The problem, I think, is that "Islamization" is operating in an environment where what is "Islam" is not a fixed target. So, as you continue to "Islamize," always staying at least one step/lag behind the frontiers of progress, new elements naturally look un-Islamic, because they coexist with what has been Islamized but were not simultaneously Islamized. So, the natural tendency is to think that things that have not already been given the label "Islamic" must be problematic for Islamization, and therefore move either from a default rule of Islamic to neutral or from a default rule of neutral to un-Islamic. Even if you speed up the pace of "Islamization" in this environment, people will therefore become skeptical much more readily, and may eventually demand "Islamization" of what you had already claimed to have been Islamized: witness the repeated "Islamizations" of the Pakistani banking system since the days of Zia ul-Haq. The incentives of clerics, who benefit from having a following, is initially to become more lenient to allow "Islamization" to take place, but then to reverse course and denounce what they had permitted: witness justice Taqi Usmani's delegitimization of 85% of sukuk, when he was widely viewed as the main legitimizer of Islamic securitization. Therefore, temporary migration of some puritans toward the mainstream financial sector maybe more than offset with eventual migration of people who used to be in the mainstream to less efficient sub economies, and it is not clear that there is much value added substantively in the entire process, because the industry is based on form-above-substance (justice Usmani was fond of giving a bait-and-switch analogy to halal meat vs regular meat, to justify the exclusive focus on procedures and indirectly justify collecting a fee for certification).

The failure of "Islamization," therefore, was built into its very raison d'être. If there was a need to "Islamize" some advances, then other advances became more suspect and more in need of "Islamization," and even things that had already been Islamized now needed more or renewed Islamization. This infinite regress favored the separatist ultraconservative elements in Islamism, and helped to shift other flavors of Islamism closer to it, achieving the exact opposite of the goal of early advocates of "Islamization." The failure of the "Islamization" program is that it pandered to more conservative elements and ended up losing its way, incoherently producing social orders that neither fit modernity nor conservatism. At one extreme, highly suspect financial practices have been "Islamized," much as one may see a girl with a headscarf but very tight jeans, the former ostensibly "Islamic finance" and the latter ostensibly "Hijab." At the other extreme, people start to denounce the use of any modern finance, Islamized or otherwise, including fiat money, and demand using gold, and conservatively-dressed women start wearing formulaic "hijabs" while those who wore it start wearing the "niqab" (veil covering the face), variations of which were abandoned in the early twentieth century, in part due to the thought of Muhammad Abduh and his follower Qasim Amin.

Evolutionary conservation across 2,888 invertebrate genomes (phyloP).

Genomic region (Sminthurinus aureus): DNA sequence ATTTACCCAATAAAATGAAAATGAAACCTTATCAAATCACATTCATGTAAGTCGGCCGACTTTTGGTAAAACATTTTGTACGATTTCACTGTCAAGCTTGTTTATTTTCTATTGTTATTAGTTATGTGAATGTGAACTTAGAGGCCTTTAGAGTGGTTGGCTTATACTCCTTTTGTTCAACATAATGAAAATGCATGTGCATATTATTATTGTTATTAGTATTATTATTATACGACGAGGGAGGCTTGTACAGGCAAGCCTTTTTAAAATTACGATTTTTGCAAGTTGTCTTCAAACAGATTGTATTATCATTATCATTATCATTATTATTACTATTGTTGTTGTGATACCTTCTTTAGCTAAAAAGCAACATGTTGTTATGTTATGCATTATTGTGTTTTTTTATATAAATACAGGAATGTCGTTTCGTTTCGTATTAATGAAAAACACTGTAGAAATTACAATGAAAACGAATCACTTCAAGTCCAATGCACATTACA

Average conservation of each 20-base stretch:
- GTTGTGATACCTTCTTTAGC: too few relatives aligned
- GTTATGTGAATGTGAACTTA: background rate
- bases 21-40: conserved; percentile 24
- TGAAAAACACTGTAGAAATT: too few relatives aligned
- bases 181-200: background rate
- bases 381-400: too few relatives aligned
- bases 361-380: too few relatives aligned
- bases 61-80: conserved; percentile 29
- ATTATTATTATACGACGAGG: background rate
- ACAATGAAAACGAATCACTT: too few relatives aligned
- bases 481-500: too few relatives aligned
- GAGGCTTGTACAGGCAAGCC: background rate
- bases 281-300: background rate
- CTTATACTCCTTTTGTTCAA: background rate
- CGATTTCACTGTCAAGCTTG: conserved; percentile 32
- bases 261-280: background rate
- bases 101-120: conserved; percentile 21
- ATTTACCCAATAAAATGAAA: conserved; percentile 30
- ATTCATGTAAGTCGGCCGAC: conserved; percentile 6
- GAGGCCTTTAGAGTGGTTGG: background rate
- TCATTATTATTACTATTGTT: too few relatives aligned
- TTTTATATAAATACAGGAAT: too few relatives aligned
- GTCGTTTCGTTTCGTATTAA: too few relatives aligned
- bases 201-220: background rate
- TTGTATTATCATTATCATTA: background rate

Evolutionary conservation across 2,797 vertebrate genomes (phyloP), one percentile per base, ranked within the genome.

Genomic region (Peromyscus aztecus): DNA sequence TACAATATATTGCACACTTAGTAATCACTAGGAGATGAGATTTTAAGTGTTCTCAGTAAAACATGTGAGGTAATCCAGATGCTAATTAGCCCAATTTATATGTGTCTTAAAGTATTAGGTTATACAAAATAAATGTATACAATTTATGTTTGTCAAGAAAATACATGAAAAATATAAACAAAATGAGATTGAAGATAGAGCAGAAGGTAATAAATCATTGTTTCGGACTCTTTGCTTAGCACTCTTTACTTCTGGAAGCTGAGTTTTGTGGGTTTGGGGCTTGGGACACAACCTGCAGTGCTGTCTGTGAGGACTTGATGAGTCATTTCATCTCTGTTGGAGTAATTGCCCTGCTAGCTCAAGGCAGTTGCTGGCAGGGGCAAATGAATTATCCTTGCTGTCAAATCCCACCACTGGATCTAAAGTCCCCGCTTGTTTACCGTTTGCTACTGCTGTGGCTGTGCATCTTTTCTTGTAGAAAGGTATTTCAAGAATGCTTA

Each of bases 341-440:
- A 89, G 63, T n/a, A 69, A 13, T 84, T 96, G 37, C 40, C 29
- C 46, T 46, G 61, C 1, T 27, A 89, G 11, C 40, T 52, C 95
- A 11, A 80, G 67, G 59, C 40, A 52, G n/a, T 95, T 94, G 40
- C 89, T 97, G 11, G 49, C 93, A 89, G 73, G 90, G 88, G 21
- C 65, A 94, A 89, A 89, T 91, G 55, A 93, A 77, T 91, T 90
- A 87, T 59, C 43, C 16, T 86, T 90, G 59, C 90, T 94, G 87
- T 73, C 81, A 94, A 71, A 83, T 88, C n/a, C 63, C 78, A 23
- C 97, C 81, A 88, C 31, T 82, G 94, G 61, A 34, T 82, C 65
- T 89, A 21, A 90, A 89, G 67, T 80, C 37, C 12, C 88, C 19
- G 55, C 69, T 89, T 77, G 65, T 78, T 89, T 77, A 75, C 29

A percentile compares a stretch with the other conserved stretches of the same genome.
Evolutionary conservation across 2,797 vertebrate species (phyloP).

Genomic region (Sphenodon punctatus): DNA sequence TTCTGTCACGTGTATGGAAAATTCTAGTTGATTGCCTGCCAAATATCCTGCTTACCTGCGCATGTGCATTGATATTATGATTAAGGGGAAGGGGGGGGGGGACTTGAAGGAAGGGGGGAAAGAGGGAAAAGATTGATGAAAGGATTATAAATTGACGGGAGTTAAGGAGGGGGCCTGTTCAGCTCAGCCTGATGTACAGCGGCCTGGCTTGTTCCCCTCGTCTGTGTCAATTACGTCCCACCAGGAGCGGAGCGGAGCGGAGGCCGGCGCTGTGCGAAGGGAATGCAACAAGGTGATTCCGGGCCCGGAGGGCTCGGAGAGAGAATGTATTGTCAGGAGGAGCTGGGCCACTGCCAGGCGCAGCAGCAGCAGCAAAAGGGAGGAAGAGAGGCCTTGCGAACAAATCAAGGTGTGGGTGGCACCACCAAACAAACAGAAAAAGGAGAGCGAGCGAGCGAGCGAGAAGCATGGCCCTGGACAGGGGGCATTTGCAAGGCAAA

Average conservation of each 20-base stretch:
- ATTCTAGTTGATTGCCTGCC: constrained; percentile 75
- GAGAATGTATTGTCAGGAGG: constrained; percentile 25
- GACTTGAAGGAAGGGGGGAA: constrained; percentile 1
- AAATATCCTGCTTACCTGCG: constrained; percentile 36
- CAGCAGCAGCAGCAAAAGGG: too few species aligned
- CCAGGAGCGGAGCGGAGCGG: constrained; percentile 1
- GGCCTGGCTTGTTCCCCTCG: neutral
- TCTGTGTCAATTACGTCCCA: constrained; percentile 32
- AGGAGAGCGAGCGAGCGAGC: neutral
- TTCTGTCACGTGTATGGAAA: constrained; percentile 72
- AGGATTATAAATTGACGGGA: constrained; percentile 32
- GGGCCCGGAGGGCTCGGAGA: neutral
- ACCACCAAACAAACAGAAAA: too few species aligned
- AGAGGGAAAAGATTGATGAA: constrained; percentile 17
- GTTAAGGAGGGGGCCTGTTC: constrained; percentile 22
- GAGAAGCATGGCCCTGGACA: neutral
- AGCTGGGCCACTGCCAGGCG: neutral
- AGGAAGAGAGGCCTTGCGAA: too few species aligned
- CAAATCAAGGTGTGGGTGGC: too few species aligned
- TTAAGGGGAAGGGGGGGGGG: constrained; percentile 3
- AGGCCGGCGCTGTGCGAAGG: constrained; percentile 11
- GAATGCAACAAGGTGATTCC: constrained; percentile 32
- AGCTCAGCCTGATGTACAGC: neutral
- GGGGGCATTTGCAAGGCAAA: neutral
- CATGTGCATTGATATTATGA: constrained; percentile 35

The net results is that over my own lifetime, which is getting eerily closer to half a century each day, I have observed this undeniable migration toward more conservative and assertive forms of Islamism. Its constant conjunction with attempts at "Islamization" struck me at first as efforts to moderate people's views, especially in social and legal areas. Now I see it as a sad reflection of George Bernard Shaw's infamous "marriage is the only solution to all the problems that it creates." I have said with amusement that Islamic finance is a case of supply creating its own demand, and that was the mark of a great entrepreneur, but that I had a visceral dislike for it when what was marketed was essentially religion. Now, I can see the bigger problem more clearly: the supply of "Islamization" kept creating its own demand in an infinite positive-feedback-loop that is clearly unsustainable.

This is still relatively the easy part, because it would be difficult enough to argue the counterfactual over the course of the past century -- had the "Islamization" efforts been replaced with education and clear thinking instead, taking the view that by default all progress is Islamic, allowing clerics to reflect back on progress after they had observed it instead of participating in this "Islamization" game of certification. It is much more difficult to argue that starting where we are now, this alternative would work and be an improvement over the status quo and the likely path forward under the status quo paradigm....